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August 6, 2011
Tell Me Lies; NJ Case Reveals Differences Between New Jersey & Federal Rule Of Evidence 608(b)
Federal Rule of Evidence 608(a) provides that
The credibility of a witness may be attacked or supported by evidence in the form of opinion or reputation, but subject to these limitations: (1) the evidence may refer only to character for truthfulness or untruthfulness, and (2) evidence of truthful character is admissible only after the character of the witness for truthfulness has been attacked by opinion or reputation evidence or otherwise.
Meanwhile, New Jersey Rule of Evidence 608(a) provides that
The credibility of a witness may be attacked or supported by evidence in the form of opinion or reputation, provided, however, that the evidence relates only to the witness' character for truthfulness or untruthfulness, and provided further that evidence of truthful character is admissible only after the character of the witness for truthfulness has been attacked by opinion or reputation evidence or otherwise. Except as otherwise provided by Rule 609, a trait of character cannot be proved by specific instances of conduct.
So, Federal Rule of Evidence 608(a) and New Jersey Rule of Evidence 608(a) are pretty similar. But, as the recent opinion of the Superior Court of New Jersey, Appellate Division, in Department of Children and Families, Div. of Youth and Family Services v. F.D., 2011 WL 3274010 (N.J.Super.A.D. 2011), makes clear, Federal Rule of Evidence 608(b) and New Jersey Rule of Evidence 608(b) are quite different.
In F.D., the Department of Children and Families (DCF), Division of Youth and Family Services (DYFS) issued a final administrative decision that: 1) affirmed an administrative law judge's (ALJ) initial decision that F.D. sexually abused his daughter, A.M.D.; and 2) placed his name on the central registry. Thereafter, F.D. appealed, claiming that the ALJ erred in deeming proposed testimony by Tina Brown inadmissible. After this ruling, defense counsel made the following proffer:
Tina Brown has personal, firsthand knowledge of this family. After the parties separated or divorced, [A.M.D.] made allegations of physical abuse against her—by her father. Tina Brown was the investigator into the allegations, and it is my understanding that Tina Brown is going to testify that she took the information ... conducted her investigation, and, during the course of her investigation, that the child said that the allegations were not true and that her mother told her to say the things.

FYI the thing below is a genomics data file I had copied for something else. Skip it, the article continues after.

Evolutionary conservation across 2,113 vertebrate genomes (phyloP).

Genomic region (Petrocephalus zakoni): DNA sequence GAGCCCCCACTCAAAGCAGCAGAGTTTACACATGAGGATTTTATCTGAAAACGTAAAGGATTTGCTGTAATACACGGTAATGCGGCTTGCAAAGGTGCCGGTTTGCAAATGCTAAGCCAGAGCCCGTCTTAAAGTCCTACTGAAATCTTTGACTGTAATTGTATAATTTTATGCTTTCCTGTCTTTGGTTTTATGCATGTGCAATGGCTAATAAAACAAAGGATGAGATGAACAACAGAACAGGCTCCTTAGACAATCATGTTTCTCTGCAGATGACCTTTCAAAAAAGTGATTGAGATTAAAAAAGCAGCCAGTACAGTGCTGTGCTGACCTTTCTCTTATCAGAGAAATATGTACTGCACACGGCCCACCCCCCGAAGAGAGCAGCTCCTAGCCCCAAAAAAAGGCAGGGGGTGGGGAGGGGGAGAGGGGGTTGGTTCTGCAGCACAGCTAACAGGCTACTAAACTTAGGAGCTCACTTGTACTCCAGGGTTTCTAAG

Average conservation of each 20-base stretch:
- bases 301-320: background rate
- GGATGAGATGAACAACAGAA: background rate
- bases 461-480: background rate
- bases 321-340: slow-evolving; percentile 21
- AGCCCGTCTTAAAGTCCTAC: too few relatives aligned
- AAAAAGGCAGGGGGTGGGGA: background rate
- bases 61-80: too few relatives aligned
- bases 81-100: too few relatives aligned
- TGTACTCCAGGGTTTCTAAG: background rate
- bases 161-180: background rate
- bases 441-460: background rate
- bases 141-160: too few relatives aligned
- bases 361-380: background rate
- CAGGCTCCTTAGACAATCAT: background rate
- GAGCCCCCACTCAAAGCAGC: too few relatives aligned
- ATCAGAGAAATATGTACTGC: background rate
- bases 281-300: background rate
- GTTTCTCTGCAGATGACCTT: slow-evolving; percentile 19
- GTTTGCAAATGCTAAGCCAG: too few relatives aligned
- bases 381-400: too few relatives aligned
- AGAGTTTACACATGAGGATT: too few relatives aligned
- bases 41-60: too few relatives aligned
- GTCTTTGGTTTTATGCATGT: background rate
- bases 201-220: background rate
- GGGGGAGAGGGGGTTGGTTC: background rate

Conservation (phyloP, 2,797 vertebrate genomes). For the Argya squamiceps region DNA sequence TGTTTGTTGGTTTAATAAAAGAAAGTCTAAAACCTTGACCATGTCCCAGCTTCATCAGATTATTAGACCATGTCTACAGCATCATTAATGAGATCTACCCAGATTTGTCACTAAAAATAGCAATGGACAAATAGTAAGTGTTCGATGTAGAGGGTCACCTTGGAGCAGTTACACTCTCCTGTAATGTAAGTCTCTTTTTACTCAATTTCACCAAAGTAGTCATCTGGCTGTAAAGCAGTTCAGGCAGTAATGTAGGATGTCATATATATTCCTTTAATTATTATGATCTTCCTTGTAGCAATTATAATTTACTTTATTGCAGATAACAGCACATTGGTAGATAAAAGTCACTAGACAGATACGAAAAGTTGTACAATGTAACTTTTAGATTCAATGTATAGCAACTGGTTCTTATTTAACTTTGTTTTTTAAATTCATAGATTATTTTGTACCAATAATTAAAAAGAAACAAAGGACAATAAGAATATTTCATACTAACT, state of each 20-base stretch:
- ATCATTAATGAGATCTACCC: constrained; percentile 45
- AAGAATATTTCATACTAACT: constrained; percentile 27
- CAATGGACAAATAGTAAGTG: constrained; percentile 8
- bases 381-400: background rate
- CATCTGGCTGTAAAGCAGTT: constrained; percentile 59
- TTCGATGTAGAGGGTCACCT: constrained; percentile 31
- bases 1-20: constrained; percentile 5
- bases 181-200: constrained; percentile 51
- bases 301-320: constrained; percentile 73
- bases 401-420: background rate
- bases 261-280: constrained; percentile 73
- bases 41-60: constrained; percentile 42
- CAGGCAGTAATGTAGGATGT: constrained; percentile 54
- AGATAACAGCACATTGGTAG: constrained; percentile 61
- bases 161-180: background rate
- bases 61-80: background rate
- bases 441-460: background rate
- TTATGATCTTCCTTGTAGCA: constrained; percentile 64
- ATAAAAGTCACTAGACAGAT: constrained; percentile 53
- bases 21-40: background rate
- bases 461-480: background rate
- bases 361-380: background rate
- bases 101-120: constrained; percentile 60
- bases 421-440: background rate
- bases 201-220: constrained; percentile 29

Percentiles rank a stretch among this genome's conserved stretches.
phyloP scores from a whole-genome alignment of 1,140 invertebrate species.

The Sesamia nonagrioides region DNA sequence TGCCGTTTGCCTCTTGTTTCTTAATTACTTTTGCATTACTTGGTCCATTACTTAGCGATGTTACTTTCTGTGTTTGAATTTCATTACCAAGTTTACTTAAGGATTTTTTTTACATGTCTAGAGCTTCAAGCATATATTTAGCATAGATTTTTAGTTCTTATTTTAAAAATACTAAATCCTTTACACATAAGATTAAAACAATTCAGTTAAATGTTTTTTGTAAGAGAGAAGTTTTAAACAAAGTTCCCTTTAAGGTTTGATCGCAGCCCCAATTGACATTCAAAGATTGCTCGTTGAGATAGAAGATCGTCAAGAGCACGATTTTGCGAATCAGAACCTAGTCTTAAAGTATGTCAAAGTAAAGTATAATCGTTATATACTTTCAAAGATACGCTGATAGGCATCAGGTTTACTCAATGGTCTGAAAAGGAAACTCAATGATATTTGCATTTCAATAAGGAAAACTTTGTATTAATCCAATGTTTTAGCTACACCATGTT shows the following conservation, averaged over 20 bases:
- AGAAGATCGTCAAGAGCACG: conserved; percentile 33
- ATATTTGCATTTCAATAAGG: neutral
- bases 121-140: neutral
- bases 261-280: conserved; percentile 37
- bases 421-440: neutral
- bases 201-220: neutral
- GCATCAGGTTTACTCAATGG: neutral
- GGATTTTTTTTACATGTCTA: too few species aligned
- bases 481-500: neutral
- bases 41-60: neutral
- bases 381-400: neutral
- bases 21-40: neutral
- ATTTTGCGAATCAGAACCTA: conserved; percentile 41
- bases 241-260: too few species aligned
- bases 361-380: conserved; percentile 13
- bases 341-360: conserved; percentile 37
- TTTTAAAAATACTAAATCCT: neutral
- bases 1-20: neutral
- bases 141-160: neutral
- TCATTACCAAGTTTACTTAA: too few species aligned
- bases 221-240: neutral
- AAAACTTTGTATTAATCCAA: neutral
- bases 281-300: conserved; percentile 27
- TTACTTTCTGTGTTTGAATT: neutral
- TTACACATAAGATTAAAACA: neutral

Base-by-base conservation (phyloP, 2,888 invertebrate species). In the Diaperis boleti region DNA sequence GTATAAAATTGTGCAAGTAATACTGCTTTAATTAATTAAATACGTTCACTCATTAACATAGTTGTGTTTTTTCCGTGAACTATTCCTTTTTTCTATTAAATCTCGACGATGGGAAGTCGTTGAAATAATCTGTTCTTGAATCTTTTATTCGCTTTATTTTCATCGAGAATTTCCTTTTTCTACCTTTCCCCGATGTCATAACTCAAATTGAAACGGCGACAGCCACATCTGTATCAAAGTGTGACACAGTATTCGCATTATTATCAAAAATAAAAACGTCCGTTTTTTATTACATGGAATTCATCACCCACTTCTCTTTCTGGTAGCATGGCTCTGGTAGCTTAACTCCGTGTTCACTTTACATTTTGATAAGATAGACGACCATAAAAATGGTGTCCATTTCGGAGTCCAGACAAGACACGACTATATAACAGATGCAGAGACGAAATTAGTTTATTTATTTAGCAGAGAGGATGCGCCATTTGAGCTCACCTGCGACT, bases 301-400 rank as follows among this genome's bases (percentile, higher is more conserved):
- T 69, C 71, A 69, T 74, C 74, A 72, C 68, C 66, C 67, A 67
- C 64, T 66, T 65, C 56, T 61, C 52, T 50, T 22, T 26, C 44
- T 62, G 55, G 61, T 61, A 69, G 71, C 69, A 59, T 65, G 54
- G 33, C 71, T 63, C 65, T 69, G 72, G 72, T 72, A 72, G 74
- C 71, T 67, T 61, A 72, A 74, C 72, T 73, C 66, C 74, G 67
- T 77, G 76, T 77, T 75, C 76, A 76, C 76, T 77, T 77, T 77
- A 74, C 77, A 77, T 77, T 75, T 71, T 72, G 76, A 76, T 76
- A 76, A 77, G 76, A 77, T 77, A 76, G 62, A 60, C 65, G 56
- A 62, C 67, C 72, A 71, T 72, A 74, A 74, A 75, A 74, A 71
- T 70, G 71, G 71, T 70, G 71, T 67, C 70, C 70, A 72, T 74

Federal Rule of Evidence 608(b) provides that
Specific instances of the conduct of a witness, for the purpose of attacking or supporting the witness' character for truthfulness, other than conviction of crime as provided in rule 609, may not be proved by extrinsic evidence. They may, however, in the discretion of the court, if probative of truthfulness or untruthfulness, be inquired into on cross-examination of the witness (1) concerning the witness' character for truthfulness or untruthfulness, or (2) concerning the character for truthfulness or untruthfulness of another witness as to which character the witness being cross-examined has testified.
The giving of testimony, whether by an accused or by any other witness, does not operate as a waiver of the accused's or the witness' privilege against self-incrimination when examined with respect to matters that relate only to character for truthfulness.
For years, however, New Jersey did not have a New Jersey Rule of Evidence 608(b). In State v. Guenther, 181 N.J. 129 (2004), however, the Supreme Court of New Jersey "created a narrow exception to N.J.R.E. 608...to permit a defendant to attack a victim's credibility by presenting evidence of a prior false accusation." This exception was eventually codified in New Jersey Rule of Evidence 608(b), which now provides that
The credibility of a witness in a criminal case may be attacked by evidence that the witness made aprior false accusation against any person of a crime similar to the crime with which defendant is charged if the judge preliminarily determines, by a hearing pursuant to Rule 104(a), that the witness knowingly made the prior false accusation.
Obviously, based upon this language, the first problem for F.D. was that his case was not a criminal case, meaning that Rule 608(b) was inapplicable. Moreover, the court held that
Even by analogy, the narrow exception provided by N.J.R.E. 608(b) to defendants in criminal cases in inapposite to the facts in this case. F.D. claimed Brown would testify that A.M.D. made a prior false accusation of physical abuse, which was investigated and found to be unsubstantiated by DYFS, and A.M.D. told the DYFS worker that N.D. told her to make the false accusation. The alleged prior false accusation was, in short, dissimilar to the facts at issue before the ALJ.
August 6, 2011 | Permalink
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